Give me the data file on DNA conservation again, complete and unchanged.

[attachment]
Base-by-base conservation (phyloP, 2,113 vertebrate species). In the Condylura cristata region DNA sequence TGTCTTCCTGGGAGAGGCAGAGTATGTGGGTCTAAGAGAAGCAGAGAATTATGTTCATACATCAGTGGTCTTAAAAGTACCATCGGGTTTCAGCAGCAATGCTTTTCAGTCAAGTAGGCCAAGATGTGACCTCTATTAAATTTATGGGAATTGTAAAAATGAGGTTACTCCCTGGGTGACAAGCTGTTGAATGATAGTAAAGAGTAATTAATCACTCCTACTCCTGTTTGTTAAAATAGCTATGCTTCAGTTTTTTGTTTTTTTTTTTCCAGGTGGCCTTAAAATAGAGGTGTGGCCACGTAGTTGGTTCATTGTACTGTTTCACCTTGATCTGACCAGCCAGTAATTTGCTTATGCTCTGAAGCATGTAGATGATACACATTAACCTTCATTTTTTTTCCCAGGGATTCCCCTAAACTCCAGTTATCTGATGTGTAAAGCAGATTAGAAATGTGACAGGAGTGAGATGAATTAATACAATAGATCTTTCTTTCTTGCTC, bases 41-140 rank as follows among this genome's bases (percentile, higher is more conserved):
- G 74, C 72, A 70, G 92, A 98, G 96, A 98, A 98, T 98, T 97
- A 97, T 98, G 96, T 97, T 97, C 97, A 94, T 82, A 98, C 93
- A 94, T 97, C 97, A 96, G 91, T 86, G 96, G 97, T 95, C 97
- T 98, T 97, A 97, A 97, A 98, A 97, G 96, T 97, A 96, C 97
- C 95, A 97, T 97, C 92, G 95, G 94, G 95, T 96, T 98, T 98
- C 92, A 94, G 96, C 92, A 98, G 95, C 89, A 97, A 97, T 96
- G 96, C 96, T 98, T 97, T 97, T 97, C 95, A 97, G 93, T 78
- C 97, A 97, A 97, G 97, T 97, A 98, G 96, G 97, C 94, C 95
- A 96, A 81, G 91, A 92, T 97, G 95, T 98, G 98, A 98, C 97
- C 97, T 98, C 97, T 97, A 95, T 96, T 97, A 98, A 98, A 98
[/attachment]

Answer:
Base-by-base conservation (phyloP, 2,113 vertebrate species). In the Condylura cristata region DNA sequence TGTCTTCCTGGGAGAGGCAGAGTATGTGGGTCTAAGAGAAGCAGAGAATTATGTTCATACATCAGTGGTCTTAAAAGTACCATCGGGTTTCAGCAGCAATGCTTTTCAGTCAAGTAGGCCAAGATGTGACCTCTATTAAATTTATGGGAATTGTAAAAATGAGGTTACTCCCTGGGTGACAAGCTGTTGAATGATAGTAAAGAGTAATTAATCACTCCTACTCCTGTTTGTTAAAATAGCTATGCTTCAGTTTTTTGTTTTTTTTTTTCCAGGTGGCCTTAAAATAGAGGTGTGGCCACGTAGTTGGTTCATTGTACTGTTTCACCTTGATCTGACCAGCCAGTAATTTGCTTATGCTCTGAAGCATGTAGATGATACACATTAACCTTCATTTTTTTTCCCAGGGATTCCCCTAAACTCCAGTTATCTGATGTGTAAAGCAGATTAGAAATGTGACAGGAGTGAGATGAATTAATACAATAGATCTTTCTTTCTTGCTC, bases 41-140 rank as follows among this genome's bases (percentile, higher is more conserved):
- G 74, C 72, A 70, G 92, A 98, G 96, A 98, A 98, T 98, T 97
- A 97, T 98, G 96, T 97, T 97, C 97, A 94, T 82, A 98, C 93
- A 94, T 97, C 97, A 96, G 91, T 86, G 96, G 97, T 95, C 97
- T 98, T 97, A 97, A 97, A 98, A 97, G 96, T 97, A 96, C 97
- C 95, A 97, T 97, C 92, G 95, G 94, G 95, T 96, T 98, T 98
- C 92, A 94, G 96, C 92, A 98, G 95, C 89, A 97, A 97, T 96
- G 96, C 96, T 98, T 97, T 97, T 97, C 95, A 97, G 93, T 78
- C 97, A 97, A 97, G 97, T 97, A 98, G 96, G 97, C 94, C 95
- A 96, A 81, G 91, A 92, T 97, G 95, T 98, G 98, A 98, C 97
- C 97, T 98, C 97, T 97, A 95, T 96, T 97, A 98, A 98, A 98